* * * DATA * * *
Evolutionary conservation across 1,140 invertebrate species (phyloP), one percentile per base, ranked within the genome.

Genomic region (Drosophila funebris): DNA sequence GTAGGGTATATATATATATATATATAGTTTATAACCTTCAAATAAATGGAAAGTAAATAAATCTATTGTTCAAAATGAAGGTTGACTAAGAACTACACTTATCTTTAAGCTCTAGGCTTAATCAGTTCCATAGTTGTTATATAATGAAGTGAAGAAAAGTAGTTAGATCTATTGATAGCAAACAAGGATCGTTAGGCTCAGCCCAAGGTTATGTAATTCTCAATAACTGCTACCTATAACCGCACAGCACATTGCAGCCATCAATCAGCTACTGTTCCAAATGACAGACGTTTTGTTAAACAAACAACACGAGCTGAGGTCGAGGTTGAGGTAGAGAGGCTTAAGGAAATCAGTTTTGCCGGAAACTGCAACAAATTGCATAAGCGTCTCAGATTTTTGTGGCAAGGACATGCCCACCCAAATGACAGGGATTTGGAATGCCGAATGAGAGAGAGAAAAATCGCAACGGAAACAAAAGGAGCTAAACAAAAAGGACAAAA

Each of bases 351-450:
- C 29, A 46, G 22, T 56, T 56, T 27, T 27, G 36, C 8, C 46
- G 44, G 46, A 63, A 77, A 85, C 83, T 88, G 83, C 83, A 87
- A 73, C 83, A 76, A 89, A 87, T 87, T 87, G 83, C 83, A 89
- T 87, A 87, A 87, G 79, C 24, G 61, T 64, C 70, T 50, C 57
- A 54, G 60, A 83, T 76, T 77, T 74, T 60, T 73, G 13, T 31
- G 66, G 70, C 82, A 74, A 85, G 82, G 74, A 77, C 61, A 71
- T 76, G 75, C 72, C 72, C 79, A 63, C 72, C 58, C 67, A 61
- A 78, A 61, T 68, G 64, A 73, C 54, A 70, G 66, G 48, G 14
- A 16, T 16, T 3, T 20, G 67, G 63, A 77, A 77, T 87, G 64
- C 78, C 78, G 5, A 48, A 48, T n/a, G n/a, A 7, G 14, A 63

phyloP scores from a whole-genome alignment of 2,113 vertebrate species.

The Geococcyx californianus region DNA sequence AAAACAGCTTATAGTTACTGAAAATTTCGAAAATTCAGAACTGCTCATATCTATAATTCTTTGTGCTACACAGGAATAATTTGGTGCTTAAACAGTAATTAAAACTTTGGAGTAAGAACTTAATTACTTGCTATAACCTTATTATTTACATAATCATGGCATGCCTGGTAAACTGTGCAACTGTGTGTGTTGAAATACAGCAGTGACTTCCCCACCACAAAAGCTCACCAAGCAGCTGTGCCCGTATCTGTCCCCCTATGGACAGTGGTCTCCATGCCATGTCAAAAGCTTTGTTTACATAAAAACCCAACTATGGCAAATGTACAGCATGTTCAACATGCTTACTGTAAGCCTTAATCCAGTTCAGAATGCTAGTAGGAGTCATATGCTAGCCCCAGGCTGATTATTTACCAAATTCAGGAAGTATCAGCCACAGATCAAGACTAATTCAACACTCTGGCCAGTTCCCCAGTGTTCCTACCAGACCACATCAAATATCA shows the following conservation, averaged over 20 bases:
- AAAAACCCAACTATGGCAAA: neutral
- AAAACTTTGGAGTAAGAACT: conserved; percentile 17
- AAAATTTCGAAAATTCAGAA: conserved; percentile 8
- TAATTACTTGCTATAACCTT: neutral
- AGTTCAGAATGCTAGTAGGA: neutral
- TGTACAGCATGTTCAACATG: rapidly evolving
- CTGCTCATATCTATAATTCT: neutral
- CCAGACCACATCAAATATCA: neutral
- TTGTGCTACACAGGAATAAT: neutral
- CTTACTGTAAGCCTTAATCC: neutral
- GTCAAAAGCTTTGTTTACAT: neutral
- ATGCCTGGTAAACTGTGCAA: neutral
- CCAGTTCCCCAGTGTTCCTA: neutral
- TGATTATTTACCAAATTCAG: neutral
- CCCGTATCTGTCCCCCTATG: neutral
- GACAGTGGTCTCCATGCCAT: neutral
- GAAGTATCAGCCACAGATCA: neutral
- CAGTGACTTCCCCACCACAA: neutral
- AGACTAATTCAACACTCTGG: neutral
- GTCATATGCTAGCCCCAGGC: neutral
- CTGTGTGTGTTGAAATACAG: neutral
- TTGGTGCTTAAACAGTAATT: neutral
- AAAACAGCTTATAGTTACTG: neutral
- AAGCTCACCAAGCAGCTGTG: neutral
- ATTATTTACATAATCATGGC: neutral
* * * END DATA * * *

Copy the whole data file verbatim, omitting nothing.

Evolutionary conservation across 1,140 invertebrate species (phyloP), one percentile per base, ranked within the genome.

Genomic region (Drosophila funebris): DNA sequence GTAGGGTATATATATATATATATATAGTTTATAACCTTCAAATAAATGGAAAGTAAATAAATCTATTGTTCAAAATGAAGGTTGACTAAGAACTACACTTATCTTTAAGCTCTAGGCTTAATCAGTTCCATAGTTGTTATATAATGAAGTGAAGAAAAGTAGTTAGATCTATTGATAGCAAACAAGGATCGTTAGGCTCAGCCCAAGGTTATGTAATTCTCAATAACTGCTACCTATAACCGCACAGCACATTGCAGCCATCAATCAGCTACTGTTCCAAATGACAGACGTTTTGTTAAACAAACAACACGAGCTGAGGTCGAGGTTGAGGTAGAGAGGCTTAAGGAAATCAGTTTTGCCGGAAACTGCAACAAATTGCATAAGCGTCTCAGATTTTTGTGGCAAGGACATGCCCACCCAAATGACAGGGATTTGGAATGCCGAATGAGAGAGAGAAAAATCGCAACGGAAACAAAAGGAGCTAAACAAAAAGGACAAAA

Each of bases 351-450:
- C 29, A 46, G 22, T 56, T 56, T 27, T 27, G 36, C 8, C 46
- G 44, G 46, A 63, A 77, A 85, C 83, T 88, G 83, C 83, A 87
- A 73, C 83, A 76, A 89, A 87, T 87, T 87, G 83, C 83, A 89
- T 87, A 87, A 87, G 79, C 24, G 61, T 64, C 70, T 50, C 57
- A 54, G 60, A 83, T 76, T 77, T 74, T 60, T 73, G 13, T 31
- G 66, G 70, C 82, A 74, A 85, G 82, G 74, A 77, C 61, A 71
- T 76, G 75, C 72, C 72, C 79, A 63, C 72, C 58, C 67, A 61
- A 78, A 61, T 68, G 64, A 73, C 54, A 70, G 66, G 48, G 14
- A 16, T 16, T 3, T 20, G 67, G 63, A 77, A 77, T 87, G 64
- C 78, C 78, G 5, A 48, A 48, T n/a, G n/a, A 7, G 14, A 63

phyloP scores from a whole-genome alignment of 2,113 vertebrate species.

The Geococcyx californianus region DNA sequence AAAACAGCTTATAGTTACTGAAAATTTCGAAAATTCAGAACTGCTCATATCTATAATTCTTTGTGCTACACAGGAATAATTTGGTGCTTAAACAGTAATTAAAACTTTGGAGTAAGAACTTAATTACTTGCTATAACCTTATTATTTACATAATCATGGCATGCCTGGTAAACTGTGCAACTGTGTGTGTTGAAATACAGCAGTGACTTCCCCACCACAAAAGCTCACCAAGCAGCTGTGCCCGTATCTGTCCCCCTATGGACAGTGGTCTCCATGCCATGTCAAAAGCTTTGTTTACATAAAAACCCAACTATGGCAAATGTACAGCATGTTCAACATGCTTACTGTAAGCCTTAATCCAGTTCAGAATGCTAGTAGGAGTCATATGCTAGCCCCAGGCTGATTATTTACCAAATTCAGGAAGTATCAGCCACAGATCAAGACTAATTCAACACTCTGGCCAGTTCCCCAGTGTTCCTACCAGACCACATCAAATATCA shows the following conservation, averaged over 20 bases:
- AAAAACCCAACTATGGCAAA: neutral
- AAAACTTTGGAGTAAGAACT: conserved; percentile 17
- AAAATTTCGAAAATTCAGAA: conserved; percentile 8
- TAATTACTTGCTATAACCTT: neutral
- AGTTCAGAATGCTAGTAGGA: neutral
- TGTACAGCATGTTCAACATG: rapidly evolving
- CTGCTCATATCTATAATTCT: neutral
- CCAGACCACATCAAATATCA: neutral
- TTGTGCTACACAGGAATAAT: neutral
- CTTACTGTAAGCCTTAATCC: neutral
- GTCAAAAGCTTTGTTTACAT: neutral
- ATGCCTGGTAAACTGTGCAA: neutral
- CCAGTTCCCCAGTGTTCCTA: neutral
- TGATTATTTACCAAATTCAG: neutral
- CCCGTATCTGTCCCCCTATG: neutral
- GACAGTGGTCTCCATGCCAT: neutral
- GAAGTATCAGCCACAGATCA: neutral
- CAGTGACTTCCCCACCACAA: neutral
- AGACTAATTCAACACTCTGG: neutral
- GTCATATGCTAGCCCCAGGC: neutral
- CTGTGTGTGTTGAAATACAG: neutral
- TTGGTGCTTAAACAGTAATT: neutral
- AAAACAGCTTATAGTTACTG: neutral
- AAGCTCACCAAGCAGCTGTG: neutral
- ATTATTTACATAATCATGGC: neutral